The questions are, as usual, who knew and when did they know. Was Secretary of State Rice briefed? Did the Turks know about the surprise visit before they decided to send a few commandos over the border?

The Kurdish authorities are convinced that the Americans were aware of the two attacks and agreed to turn a blind eye. The head of the Kurdish regional government, who had previously threatened Turkey with an almighty war if they as much as flew over the supposed PKK camps, refused to meet Condi Rice.

While the United States does not want trouble in northern Iraq (or Iraqi Kurdistan), which is the most secure part of the country at present, the idea that the PKK will keep it that way is not entirely plausible.
After meeting Iraqi officials in Baghdad, Ms Rice said the US, Turkey and Iraq shared a common interest "in stopping the activities of the PKK".

She argued that the separatist rebel group threatened to undo the progress that has been made in northern Iraq.
The Iraqi government sort of agrees and announces itself to be disturbed by the presence of the PKK while it also worries about possible threats to civilians though acknowledging that all the Turkish attacks were on sparsely populated areas. In any case the Iraqi government has little say in what happens in the Kurdish areas.

OK, so what about the EU and the negotiations about Turkey’s putative membership, already opposed by France vociferously and Germany with others, somewhat more quietly?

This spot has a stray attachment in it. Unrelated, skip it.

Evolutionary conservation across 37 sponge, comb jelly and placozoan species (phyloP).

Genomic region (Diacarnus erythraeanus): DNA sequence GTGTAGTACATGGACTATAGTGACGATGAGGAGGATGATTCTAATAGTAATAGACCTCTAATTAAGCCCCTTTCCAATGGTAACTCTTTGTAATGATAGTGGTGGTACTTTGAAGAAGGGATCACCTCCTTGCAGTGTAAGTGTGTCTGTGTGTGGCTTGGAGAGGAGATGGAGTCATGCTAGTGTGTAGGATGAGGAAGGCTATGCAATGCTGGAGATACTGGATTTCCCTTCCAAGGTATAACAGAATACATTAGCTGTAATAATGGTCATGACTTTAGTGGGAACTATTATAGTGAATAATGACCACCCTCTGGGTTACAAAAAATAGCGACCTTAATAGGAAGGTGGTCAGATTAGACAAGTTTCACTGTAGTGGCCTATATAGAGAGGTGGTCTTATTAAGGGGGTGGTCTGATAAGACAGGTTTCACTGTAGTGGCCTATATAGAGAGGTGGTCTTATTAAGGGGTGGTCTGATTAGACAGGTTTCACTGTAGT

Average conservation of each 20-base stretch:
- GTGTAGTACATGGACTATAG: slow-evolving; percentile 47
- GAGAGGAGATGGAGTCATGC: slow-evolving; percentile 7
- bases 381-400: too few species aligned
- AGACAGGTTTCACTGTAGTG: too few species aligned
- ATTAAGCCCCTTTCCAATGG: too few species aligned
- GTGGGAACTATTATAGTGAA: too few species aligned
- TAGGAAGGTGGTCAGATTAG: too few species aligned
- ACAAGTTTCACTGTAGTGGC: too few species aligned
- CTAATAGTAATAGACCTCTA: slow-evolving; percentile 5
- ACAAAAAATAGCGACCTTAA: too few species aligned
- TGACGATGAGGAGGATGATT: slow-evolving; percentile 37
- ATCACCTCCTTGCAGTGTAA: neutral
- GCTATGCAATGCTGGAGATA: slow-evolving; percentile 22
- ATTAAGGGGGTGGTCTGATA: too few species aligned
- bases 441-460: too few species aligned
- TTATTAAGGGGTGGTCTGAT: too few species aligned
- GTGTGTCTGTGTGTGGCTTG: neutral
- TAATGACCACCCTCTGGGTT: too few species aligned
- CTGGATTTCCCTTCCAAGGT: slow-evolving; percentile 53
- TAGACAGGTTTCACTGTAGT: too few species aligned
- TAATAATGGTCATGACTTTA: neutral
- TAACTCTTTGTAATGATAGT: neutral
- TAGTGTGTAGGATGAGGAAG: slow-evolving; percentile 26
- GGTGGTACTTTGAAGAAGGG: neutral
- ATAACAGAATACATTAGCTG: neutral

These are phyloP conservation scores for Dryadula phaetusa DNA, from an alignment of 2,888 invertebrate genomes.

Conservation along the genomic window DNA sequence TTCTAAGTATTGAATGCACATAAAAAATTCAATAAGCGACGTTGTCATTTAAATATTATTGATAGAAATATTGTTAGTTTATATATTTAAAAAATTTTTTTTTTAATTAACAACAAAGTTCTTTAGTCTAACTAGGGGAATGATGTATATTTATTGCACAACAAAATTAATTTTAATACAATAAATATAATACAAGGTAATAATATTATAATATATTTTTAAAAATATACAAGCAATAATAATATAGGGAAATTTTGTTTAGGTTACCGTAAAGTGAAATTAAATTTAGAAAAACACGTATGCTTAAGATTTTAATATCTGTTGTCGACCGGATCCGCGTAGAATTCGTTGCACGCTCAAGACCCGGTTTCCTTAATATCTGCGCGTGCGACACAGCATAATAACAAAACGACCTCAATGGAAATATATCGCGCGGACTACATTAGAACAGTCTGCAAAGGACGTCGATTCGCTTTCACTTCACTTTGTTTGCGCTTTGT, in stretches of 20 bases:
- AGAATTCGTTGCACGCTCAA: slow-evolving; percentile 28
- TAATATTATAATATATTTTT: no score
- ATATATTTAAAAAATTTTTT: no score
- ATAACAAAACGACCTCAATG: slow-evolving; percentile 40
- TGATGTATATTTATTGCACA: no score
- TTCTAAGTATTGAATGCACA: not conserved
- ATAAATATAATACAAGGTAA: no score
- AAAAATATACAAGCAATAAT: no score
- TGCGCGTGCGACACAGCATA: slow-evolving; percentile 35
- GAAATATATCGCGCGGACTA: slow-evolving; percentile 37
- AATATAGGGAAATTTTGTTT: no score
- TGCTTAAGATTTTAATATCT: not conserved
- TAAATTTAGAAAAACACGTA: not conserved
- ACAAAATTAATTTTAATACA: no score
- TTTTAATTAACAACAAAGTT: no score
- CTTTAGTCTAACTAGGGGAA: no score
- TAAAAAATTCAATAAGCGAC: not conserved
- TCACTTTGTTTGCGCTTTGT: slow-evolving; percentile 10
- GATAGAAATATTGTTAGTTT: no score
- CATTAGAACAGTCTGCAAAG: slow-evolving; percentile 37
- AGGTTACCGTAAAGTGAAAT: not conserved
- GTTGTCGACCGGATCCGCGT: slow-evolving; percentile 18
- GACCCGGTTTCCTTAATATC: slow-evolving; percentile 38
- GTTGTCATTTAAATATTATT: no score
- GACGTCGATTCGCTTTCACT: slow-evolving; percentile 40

Spiegel has no doubts on the subject. Turkey is going to be punished by the EU. Or, at least, disapproved of:
The timing of the Turkish aggression may be unfortunate for Ankara's hopes of eventual membership of the European Union, which is already resisted by some EU countries, in particular France. Turkish officials are meeting with EU counterparts on Wednesday to formally start negotiations on two of 35 areas where the country needs to apply European law before it can start the accession process.

Brussels has voiced concern over the country's military adventures in northern Iraq. On Monday, in response to the air raids at the weekend, the Portuguese EU presidency urged Turkey to "exercise restraint, to respect the territorial integrity of Iraq and refrain from taking any military action that could undermine regional peace and stability."
The Turks might point out with some justification that PKK attacks into Turkish territory and the killing of Turkish soldiers does not do a great deal for regional peace and stability, whereas the EU’s threats to sort out Chad or the presence of French troops in the Ivory Coast do not exactly concern matters of life and death for the Europeans.